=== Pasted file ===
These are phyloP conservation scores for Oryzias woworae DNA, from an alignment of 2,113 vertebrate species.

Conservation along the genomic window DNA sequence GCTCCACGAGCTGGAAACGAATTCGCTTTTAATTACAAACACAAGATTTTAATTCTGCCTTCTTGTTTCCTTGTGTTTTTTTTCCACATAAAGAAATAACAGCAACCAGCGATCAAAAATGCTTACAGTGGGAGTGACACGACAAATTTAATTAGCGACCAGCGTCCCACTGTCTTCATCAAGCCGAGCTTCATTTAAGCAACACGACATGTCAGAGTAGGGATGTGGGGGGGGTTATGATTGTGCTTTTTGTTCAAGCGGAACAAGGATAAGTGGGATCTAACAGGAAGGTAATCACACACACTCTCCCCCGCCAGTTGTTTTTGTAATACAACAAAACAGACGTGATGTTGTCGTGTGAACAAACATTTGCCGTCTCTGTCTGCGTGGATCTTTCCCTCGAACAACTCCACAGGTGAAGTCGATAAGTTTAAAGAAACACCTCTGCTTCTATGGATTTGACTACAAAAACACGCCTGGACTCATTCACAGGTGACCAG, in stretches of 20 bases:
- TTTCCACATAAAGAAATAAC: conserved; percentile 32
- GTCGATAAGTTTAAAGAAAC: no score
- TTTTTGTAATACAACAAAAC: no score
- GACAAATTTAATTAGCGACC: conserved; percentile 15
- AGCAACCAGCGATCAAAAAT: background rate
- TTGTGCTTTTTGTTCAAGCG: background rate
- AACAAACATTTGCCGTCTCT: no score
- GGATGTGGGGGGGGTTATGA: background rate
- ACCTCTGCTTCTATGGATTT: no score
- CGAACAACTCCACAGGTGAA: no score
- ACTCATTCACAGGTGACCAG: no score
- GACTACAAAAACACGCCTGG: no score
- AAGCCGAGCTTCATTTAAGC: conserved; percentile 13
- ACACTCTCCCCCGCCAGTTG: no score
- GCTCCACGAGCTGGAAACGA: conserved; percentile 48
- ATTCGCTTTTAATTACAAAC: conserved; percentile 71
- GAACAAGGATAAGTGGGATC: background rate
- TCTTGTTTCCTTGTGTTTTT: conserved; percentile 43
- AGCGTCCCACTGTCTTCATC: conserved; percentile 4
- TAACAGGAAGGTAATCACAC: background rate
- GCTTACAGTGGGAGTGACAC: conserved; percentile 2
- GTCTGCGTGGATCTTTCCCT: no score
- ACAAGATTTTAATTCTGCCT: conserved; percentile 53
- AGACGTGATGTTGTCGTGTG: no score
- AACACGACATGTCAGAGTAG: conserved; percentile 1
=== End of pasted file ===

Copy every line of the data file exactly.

These are phyloP conservation scores for Oryzias woworae DNA, from an alignment of 2,113 vertebrate species.

Conservation along the genomic window DNA sequence GCTCCACGAGCTGGAAACGAATTCGCTTTTAATTACAAACACAAGATTTTAATTCTGCCTTCTTGTTTCCTTGTGTTTTTTTTCCACATAAAGAAATAACAGCAACCAGCGATCAAAAATGCTTACAGTGGGAGTGACACGACAAATTTAATTAGCGACCAGCGTCCCACTGTCTTCATCAAGCCGAGCTTCATTTAAGCAACACGACATGTCAGAGTAGGGATGTGGGGGGGGTTATGATTGTGCTTTTTGTTCAAGCGGAACAAGGATAAGTGGGATCTAACAGGAAGGTAATCACACACACTCTCCCCCGCCAGTTGTTTTTGTAATACAACAAAACAGACGTGATGTTGTCGTGTGAACAAACATTTGCCGTCTCTGTCTGCGTGGATCTTTCCCTCGAACAACTCCACAGGTGAAGTCGATAAGTTTAAAGAAACACCTCTGCTTCTATGGATTTGACTACAAAAACACGCCTGGACTCATTCACAGGTGACCAG, in stretches of 20 bases:
- TTTCCACATAAAGAAATAAC: conserved; percentile 32
- GTCGATAAGTTTAAAGAAAC: no score
- TTTTTGTAATACAACAAAAC: no score
- GACAAATTTAATTAGCGACC: conserved; percentile 15
- AGCAACCAGCGATCAAAAAT: background rate
- TTGTGCTTTTTGTTCAAGCG: background rate
- AACAAACATTTGCCGTCTCT: no score
- GGATGTGGGGGGGGTTATGA: background rate
- ACCTCTGCTTCTATGGATTT: no score
- CGAACAACTCCACAGGTGAA: no score
- ACTCATTCACAGGTGACCAG: no score
- GACTACAAAAACACGCCTGG: no score
- AAGCCGAGCTTCATTTAAGC: conserved; percentile 13
- ACACTCTCCCCCGCCAGTTG: no score
- GCTCCACGAGCTGGAAACGA: conserved; percentile 48
- ATTCGCTTTTAATTACAAAC: conserved; percentile 71
- GAACAAGGATAAGTGGGATC: background rate
- TCTTGTTTCCTTGTGTTTTT: conserved; percentile 43
- AGCGTCCCACTGTCTTCATC: conserved; percentile 4
- TAACAGGAAGGTAATCACAC: background rate
- GCTTACAGTGGGAGTGACAC: conserved; percentile 2
- GTCTGCGTGGATCTTTCCCT: no score
- ACAAGATTTTAATTCTGCCT: conserved; percentile 53
- AGACGTGATGTTGTCGTGTG: no score
- AACACGACATGTCAGAGTAG: conserved; percentile 1